The Death of the Author

         The death of the author is, in my opinion, an extremely troubling idea. For those who don’t know, the death of the author is a postmodern idea that the opinions and vision of an artistic creator should hold no bearing on one’s judgement of the meaning. Essentially, when analyzing a work, the author’s opinion is no more valid than what you come up with in your mind. Now, I vehemently oppose postmodernism and everything it stands for, but to give credit where credit is due, it is possible for events in a story to have new relevance for different circumstances. However, the idea is frightening to me at the very least.

      Though writers oftentimes write for fun or money, we also write to communicate. We often write to express our deepest opinions and passions to the world, with the intent of delivering a message. Even when this isn’t true, we typically have a vision of what the story is and what it should mean. With the death of the author, however, that vision, that message, everything we intended to communicate, is lost. For me at least, the idea that a reader could take my painstakingly constructed message, a meaning into which I poured my heart and soul, and ignore it for something contrary, is worrisome to say the least. And to think that that reader’s interpretation would be considered just as valid makes me sick to my stomach.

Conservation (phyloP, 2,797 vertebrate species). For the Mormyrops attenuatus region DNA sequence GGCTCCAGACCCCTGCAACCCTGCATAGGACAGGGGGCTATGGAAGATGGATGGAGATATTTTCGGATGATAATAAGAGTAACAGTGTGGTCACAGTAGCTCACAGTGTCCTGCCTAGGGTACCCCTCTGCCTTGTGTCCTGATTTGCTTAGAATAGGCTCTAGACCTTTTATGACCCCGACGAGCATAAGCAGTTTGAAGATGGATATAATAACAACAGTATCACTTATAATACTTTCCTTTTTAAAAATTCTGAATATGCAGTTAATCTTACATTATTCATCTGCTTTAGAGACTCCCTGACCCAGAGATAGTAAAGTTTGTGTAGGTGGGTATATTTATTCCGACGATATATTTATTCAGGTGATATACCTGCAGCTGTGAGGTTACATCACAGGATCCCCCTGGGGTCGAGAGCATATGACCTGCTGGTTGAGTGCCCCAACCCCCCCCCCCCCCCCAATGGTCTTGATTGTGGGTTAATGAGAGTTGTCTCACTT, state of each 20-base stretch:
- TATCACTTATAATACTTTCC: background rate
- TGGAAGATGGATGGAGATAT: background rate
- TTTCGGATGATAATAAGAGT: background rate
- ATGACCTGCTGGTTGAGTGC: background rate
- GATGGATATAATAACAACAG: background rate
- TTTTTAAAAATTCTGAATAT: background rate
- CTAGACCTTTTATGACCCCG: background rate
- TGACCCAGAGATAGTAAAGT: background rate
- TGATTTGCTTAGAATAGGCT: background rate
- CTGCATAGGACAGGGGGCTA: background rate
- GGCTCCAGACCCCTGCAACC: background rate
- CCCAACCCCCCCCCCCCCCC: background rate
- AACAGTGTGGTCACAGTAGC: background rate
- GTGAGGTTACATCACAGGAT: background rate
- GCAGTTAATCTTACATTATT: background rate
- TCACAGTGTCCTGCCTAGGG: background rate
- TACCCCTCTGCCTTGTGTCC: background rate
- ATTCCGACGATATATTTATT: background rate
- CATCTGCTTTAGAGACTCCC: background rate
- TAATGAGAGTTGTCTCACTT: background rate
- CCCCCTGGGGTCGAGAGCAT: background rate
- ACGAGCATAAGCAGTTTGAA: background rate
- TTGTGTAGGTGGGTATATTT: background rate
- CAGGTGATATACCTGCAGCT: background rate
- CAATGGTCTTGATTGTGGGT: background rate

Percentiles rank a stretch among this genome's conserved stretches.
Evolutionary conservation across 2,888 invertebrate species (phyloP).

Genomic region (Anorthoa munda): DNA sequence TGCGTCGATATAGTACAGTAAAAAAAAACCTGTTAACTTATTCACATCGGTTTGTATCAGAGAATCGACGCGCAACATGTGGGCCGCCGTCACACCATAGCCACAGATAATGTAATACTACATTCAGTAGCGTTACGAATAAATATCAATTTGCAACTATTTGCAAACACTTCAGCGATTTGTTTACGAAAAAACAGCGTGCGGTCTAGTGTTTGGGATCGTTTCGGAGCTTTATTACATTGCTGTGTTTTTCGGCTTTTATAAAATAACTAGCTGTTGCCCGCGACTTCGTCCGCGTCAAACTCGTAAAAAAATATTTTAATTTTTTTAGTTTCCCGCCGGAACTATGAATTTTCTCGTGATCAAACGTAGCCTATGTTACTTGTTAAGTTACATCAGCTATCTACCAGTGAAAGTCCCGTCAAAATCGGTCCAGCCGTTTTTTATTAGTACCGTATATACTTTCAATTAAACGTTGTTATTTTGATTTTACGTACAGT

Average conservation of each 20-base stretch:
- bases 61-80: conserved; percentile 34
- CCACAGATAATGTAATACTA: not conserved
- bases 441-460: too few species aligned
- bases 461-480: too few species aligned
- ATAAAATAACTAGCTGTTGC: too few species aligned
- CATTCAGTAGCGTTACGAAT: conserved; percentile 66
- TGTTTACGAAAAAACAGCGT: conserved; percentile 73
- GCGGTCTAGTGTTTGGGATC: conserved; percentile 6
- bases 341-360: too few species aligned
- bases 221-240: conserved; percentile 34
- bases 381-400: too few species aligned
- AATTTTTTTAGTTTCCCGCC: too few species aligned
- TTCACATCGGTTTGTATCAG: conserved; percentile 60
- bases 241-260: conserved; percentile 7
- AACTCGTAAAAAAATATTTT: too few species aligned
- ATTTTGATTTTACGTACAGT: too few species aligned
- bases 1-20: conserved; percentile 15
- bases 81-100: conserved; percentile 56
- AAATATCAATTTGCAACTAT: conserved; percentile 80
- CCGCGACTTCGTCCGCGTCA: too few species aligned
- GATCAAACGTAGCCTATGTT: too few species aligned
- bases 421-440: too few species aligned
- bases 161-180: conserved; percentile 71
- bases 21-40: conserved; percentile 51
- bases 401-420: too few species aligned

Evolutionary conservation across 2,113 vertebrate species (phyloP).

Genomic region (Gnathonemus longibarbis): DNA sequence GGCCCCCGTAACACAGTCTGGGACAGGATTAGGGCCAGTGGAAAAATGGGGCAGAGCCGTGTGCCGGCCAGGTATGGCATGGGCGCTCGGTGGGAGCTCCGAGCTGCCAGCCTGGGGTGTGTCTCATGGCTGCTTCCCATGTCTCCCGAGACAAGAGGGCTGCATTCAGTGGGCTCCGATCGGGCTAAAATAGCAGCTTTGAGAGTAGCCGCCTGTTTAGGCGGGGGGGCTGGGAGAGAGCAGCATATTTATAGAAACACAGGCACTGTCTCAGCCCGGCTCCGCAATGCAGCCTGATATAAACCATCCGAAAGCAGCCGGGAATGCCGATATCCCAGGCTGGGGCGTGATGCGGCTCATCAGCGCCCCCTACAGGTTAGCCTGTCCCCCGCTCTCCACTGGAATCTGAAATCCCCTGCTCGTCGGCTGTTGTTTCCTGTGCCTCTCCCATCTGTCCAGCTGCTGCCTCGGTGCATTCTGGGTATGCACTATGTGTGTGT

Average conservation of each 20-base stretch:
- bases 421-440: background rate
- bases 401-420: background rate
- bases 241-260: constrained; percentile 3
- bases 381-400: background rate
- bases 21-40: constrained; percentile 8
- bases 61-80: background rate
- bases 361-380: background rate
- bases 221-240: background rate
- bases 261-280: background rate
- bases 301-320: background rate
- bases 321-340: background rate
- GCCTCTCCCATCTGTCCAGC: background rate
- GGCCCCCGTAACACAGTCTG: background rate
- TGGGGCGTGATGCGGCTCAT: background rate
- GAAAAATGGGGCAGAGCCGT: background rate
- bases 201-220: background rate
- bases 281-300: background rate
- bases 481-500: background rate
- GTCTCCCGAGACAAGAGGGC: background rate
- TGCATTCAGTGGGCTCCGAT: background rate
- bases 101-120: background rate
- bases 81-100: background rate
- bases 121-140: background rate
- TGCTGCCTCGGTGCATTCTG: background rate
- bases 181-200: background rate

Now, again, the author’s vision isn’t everything. One should still feel free to think of a work as they please. However, in my humble opinion, the author cannot, and must not, be ignored in favor of this personal interpretation.

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